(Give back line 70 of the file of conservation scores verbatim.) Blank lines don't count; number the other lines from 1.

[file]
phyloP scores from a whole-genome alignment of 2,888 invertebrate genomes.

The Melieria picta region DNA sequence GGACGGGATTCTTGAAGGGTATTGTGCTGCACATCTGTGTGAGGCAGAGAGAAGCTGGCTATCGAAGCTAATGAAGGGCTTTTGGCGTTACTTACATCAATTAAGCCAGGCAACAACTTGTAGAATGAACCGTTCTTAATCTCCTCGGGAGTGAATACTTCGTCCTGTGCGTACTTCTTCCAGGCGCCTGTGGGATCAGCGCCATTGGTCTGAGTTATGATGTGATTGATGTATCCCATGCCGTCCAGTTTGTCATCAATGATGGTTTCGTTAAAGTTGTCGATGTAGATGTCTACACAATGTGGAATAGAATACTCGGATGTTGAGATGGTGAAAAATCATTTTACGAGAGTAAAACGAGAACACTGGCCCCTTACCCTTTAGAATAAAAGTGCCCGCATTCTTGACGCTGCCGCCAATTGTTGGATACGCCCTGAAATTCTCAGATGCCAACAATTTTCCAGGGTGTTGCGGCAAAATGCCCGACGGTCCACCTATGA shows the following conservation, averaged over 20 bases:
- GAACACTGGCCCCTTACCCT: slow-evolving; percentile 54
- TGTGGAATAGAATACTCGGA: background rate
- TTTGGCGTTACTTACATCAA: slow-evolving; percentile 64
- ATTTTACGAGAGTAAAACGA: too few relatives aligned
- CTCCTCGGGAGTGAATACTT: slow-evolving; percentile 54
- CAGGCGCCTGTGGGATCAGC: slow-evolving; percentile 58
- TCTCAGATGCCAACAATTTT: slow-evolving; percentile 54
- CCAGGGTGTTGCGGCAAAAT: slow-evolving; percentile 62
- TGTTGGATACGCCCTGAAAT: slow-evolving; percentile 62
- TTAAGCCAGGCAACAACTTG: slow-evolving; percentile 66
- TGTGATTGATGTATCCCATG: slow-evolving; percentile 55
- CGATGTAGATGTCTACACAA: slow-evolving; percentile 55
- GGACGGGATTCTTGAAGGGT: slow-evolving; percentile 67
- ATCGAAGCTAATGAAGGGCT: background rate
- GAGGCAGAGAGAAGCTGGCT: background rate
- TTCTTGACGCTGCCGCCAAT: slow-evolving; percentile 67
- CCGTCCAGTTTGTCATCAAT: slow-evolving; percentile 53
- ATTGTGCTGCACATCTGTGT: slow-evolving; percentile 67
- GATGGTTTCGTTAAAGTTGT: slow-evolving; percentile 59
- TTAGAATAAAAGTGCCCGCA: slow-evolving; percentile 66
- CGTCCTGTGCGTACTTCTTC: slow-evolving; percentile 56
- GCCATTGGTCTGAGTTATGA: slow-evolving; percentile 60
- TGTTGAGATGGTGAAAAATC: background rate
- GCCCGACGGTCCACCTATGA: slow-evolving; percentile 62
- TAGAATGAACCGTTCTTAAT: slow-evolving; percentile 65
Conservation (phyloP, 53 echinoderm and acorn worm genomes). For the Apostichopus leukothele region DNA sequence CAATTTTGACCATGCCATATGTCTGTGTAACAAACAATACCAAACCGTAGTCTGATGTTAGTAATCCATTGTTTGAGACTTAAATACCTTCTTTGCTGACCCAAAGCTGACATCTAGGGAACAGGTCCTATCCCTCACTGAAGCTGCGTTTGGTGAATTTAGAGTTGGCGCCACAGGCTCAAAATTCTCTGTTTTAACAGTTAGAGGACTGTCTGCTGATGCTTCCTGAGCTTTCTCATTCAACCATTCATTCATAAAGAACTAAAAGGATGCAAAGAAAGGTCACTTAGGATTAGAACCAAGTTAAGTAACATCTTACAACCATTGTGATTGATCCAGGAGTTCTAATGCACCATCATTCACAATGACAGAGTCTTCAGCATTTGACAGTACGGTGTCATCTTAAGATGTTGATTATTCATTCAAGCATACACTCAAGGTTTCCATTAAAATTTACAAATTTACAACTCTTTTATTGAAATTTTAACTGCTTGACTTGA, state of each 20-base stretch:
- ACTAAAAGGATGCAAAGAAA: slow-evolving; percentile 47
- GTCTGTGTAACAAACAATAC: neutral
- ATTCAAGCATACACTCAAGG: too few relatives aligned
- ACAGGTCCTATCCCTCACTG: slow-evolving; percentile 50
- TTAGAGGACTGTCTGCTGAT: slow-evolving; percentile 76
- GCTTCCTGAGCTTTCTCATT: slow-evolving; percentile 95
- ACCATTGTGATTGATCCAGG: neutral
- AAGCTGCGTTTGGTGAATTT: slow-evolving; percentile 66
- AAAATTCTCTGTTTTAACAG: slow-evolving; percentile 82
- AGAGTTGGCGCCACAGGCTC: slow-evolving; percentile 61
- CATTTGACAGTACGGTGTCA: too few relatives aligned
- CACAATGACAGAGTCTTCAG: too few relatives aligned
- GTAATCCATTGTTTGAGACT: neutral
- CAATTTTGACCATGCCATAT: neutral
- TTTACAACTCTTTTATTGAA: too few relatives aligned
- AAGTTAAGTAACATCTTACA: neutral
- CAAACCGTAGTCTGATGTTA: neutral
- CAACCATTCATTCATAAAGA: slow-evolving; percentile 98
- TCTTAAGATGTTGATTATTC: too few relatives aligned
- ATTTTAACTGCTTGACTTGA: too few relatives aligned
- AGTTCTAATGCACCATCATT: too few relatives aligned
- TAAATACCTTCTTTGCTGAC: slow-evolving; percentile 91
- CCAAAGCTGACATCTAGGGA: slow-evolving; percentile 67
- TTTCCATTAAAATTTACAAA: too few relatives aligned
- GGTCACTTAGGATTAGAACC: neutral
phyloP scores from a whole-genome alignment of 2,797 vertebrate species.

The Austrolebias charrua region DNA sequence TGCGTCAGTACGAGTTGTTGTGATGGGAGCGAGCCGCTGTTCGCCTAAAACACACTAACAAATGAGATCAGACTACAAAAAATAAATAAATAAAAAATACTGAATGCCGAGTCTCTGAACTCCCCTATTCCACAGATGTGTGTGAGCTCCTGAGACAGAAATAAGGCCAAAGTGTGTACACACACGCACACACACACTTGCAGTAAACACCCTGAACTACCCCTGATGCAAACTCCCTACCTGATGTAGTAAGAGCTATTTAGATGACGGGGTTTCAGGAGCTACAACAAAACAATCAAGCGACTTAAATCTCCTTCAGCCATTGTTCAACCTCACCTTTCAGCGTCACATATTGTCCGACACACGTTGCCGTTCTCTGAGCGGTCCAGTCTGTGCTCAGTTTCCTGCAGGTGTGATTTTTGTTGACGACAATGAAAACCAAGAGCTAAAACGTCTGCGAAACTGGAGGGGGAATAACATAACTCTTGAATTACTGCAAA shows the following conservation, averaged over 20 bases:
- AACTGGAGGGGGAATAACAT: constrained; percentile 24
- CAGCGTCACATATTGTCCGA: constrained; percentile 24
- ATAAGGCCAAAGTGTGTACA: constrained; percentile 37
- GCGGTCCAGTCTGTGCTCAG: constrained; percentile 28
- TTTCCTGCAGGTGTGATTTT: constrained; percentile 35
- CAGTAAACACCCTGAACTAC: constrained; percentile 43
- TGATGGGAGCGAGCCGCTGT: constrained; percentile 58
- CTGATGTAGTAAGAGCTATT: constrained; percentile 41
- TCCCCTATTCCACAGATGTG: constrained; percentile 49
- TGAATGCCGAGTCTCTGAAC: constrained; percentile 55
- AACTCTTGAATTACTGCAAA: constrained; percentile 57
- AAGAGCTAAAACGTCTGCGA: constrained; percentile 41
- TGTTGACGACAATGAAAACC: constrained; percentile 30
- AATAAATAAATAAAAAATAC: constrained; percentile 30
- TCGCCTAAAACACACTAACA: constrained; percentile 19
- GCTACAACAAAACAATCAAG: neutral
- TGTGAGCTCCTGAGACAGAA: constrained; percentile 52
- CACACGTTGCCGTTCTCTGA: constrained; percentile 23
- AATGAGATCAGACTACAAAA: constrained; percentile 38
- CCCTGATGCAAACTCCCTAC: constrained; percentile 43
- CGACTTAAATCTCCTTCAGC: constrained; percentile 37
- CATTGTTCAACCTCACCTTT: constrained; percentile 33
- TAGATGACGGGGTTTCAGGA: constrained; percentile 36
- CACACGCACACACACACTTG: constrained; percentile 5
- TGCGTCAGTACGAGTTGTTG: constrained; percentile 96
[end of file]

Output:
- TCGCCTAAAACACACTAACA: constrained; percentile 19